An event-by-event look at how institutionalized racism harms the health of African Americans in the twenty-first century
A crucial component of anti-Black racism is the unconscionable disparity in health outcomes between Black and white Americans. Sickening examines this institutionalized inequality through dramatic, concrete events from the past two decades, revealing how unequal living conditions and inadequate medical care have become routine.
From the spike in chronic disease after Hurricane Katrina to the lack of protection for Black residents during the Flint water crisis—and even the life-threatening childbirth experience for tennis star Serena Williams—author Anne Pollock takes readers on a journey through the diversity of anti-Black racism operating in healthcare. She goes beneath the surface to deconstruct the structures that make these events possible, including mass incarceration, police brutality, and the hypervisibility of Black athletes’ bodies. Ultimately, Sickening shows what these shocking events reveal about the everyday racialization of health in the United States.
Concluding with a vital examination of racialized healthcare during the COVID pandemic and the Black Lives Matter rebellions of 2020, Sickening cuts through the mind-numbing statistics to vividly portray healthcare inequalities. In a gripping and passionate style, Pollock shows the devastating reality and consequences of systemic racism on the lives and health of Black Americans.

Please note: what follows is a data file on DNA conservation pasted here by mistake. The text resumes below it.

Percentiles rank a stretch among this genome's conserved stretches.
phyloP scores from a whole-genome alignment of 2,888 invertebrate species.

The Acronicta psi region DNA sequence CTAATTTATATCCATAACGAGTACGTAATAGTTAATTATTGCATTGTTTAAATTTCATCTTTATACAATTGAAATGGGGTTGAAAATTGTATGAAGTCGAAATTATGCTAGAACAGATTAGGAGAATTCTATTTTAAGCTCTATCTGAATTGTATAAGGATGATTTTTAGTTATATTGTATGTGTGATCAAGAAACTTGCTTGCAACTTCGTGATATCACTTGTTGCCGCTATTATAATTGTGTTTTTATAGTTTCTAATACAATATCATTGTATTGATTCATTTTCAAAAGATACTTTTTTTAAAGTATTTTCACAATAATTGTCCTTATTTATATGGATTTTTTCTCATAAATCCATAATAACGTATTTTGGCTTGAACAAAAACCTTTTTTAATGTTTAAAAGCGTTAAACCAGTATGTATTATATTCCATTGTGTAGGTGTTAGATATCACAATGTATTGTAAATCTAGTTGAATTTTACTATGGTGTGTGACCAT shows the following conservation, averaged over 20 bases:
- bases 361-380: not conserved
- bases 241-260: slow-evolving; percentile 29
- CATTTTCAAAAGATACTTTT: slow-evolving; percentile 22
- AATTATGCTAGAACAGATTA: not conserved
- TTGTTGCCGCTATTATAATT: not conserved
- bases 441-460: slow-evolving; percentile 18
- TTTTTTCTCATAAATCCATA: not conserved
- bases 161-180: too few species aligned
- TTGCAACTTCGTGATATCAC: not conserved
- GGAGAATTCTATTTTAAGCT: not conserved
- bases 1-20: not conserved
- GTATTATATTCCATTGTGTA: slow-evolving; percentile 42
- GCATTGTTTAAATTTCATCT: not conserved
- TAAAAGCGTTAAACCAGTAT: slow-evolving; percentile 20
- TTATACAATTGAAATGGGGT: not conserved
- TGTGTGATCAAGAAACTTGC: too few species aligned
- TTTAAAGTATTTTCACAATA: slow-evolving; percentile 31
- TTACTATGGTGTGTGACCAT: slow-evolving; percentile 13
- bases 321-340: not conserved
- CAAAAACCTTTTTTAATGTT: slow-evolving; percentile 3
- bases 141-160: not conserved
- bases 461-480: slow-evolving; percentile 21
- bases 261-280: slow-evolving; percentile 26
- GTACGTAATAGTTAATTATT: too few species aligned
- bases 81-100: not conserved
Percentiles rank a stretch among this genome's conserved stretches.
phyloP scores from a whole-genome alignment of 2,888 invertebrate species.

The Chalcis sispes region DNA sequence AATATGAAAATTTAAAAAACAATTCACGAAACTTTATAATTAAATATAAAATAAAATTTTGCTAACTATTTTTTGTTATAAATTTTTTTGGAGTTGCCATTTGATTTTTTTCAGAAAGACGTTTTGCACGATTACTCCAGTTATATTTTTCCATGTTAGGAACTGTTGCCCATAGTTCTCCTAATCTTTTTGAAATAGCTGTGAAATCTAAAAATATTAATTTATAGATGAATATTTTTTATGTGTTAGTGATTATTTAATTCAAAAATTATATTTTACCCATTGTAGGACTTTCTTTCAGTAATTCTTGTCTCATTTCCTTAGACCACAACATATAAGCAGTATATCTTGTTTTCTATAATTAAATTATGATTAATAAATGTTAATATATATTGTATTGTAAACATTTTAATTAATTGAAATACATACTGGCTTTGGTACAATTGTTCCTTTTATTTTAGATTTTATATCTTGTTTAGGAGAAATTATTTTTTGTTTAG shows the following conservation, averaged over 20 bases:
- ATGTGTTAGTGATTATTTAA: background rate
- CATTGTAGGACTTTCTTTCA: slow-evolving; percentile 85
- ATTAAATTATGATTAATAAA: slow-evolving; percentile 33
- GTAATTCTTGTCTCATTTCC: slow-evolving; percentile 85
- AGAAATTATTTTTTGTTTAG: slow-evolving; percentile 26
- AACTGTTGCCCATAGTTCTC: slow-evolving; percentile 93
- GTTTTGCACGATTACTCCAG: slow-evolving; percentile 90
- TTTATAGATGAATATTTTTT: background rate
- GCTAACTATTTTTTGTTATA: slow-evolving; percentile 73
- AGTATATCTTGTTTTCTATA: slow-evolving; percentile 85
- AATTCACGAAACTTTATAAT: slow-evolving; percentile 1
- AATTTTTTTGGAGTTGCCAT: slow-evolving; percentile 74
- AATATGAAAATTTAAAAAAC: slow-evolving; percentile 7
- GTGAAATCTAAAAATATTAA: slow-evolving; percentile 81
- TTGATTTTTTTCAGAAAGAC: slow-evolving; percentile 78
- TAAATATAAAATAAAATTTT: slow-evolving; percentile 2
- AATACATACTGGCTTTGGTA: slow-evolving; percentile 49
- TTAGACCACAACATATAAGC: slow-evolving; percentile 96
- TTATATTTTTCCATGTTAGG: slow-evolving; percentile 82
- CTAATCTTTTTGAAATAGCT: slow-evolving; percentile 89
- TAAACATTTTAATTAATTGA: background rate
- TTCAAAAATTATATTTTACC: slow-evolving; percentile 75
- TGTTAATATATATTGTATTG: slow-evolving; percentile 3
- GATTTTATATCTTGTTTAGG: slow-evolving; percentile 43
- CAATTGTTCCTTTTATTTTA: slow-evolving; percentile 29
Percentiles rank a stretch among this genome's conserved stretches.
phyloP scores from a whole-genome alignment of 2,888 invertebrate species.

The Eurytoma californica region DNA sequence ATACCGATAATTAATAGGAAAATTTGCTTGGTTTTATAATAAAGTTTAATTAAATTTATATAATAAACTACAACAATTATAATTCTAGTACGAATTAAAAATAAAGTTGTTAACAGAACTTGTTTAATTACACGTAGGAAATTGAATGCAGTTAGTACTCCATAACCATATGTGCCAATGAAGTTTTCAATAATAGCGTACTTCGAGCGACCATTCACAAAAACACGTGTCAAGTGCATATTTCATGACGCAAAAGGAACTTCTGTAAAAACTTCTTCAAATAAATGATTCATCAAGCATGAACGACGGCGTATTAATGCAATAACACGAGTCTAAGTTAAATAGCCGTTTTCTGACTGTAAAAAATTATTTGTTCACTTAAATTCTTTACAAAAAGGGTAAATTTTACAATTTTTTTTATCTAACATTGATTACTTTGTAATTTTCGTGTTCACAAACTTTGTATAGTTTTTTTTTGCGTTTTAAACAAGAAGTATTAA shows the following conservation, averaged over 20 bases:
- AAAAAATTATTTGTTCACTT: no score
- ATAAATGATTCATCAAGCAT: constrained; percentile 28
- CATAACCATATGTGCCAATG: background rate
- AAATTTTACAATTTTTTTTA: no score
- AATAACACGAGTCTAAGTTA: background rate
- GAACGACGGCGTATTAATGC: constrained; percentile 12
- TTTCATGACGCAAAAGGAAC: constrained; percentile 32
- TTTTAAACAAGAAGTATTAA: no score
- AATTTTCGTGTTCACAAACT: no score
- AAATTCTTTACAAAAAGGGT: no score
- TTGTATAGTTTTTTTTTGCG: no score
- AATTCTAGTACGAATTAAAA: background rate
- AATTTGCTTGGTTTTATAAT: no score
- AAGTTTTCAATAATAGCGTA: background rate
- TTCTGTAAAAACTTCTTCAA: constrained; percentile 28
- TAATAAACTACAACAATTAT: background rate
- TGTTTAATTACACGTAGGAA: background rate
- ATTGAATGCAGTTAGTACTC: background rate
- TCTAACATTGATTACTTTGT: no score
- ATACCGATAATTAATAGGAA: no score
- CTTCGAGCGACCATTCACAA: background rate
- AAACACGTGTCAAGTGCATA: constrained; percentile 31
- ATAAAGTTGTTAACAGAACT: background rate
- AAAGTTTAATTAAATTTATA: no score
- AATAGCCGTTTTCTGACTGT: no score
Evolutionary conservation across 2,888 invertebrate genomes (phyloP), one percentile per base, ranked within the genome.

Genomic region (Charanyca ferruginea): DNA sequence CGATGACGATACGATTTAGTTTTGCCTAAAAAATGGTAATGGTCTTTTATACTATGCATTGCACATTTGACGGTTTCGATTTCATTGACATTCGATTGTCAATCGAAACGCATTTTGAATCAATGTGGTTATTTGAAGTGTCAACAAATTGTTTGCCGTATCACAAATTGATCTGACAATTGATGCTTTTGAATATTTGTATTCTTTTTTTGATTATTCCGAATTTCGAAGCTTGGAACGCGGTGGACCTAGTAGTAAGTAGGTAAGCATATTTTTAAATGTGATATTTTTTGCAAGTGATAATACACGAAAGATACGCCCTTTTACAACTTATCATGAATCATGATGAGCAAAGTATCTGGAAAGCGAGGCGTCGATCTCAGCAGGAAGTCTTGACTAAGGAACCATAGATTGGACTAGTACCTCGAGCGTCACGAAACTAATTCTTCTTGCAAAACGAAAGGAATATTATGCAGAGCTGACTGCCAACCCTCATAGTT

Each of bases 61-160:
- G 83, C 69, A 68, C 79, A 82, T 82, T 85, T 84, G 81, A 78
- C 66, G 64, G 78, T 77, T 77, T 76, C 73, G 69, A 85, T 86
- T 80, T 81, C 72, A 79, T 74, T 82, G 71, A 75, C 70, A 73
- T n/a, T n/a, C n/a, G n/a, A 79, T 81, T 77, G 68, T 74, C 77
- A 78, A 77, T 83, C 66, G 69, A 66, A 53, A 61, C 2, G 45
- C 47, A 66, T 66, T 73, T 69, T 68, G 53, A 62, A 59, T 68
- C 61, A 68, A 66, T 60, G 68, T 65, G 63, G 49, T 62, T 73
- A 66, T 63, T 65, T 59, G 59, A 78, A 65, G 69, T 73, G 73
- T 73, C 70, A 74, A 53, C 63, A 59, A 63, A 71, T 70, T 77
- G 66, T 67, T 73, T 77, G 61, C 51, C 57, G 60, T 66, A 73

1. Terrorism: The Deaths of Black Postal Workers in the 2001 Anthrax Attacks
2. Un/natural Disaster: Chronic Disease after Hurricane Katrina
3. Mass Incarceration: On the Suspended Sentences of the Scott Sisters
4. Environmental Racism: Protecting GM’s Machines While Abandoning Flint’s People
5. Police Brutality: Enforcing Segregation at a Pool Party
6. Reproductive Injustice: Serena Williams’ Birth Story
Anne Pollock is an Assistant Professor of Science and Technology Studies at Georgia Tech.
"Anne Pollock offers a model and method for situating everyday forms of anti-Blackness within a larger machinery of death-making that—whether it grinds people down slowly or extinguishes them swiftly—counts on our inability to connect the dots. Riveting, infuriating, and essential, Sickening reminds us that neither statistics nor structural analysis will save us, and all those committed to social change must heed the stories we tell (and are told) about racism and inequity if we are to get free."—Ruha Benjamin, author of Race After Technology
"For all the ink that has been spilled on racial disparities in disease, there is frustratingly little attention to how racism works and why it both developed and persists. With Sickening, Anne Pollock meticulously illustrates several key theoretical and conceptual principles on race and racism, such as their durability, that have not yet been fully developed in the field of science and technology studies."—Lundy Braun, author of Breathing Race into the Machine: The Surprising Career of the Spirometer from Plantation to Genetics
"A crucial guided analysis of anti-Blackness and its impact on Black people’s ability to live as fully entitled citizens, Pollock’s scholarship is essential medicine for a society in denial about its sickness."—Foreword
"This book offers us the tools to think and act critically about workable solutions, as we recognize injustice and realize our part in dismantling systems of inequities. "—Colors of Influence
"Sickening is a great book for opening minds, encouraging action, and inspiring advocacy for justice."—American Scientist
"In a gripping and passionate style, Pollock shows the devastating reality and consequences of systemic racism on the lives and health of Black Americans. "—The Washington Informer
"In Sickening, Pollock demonstrates the breadth of her expertise on racism and health, including drawing on major Black leaders in the field—a point she notes has been lacking in research."—Journal of Health Politics, Policy and Law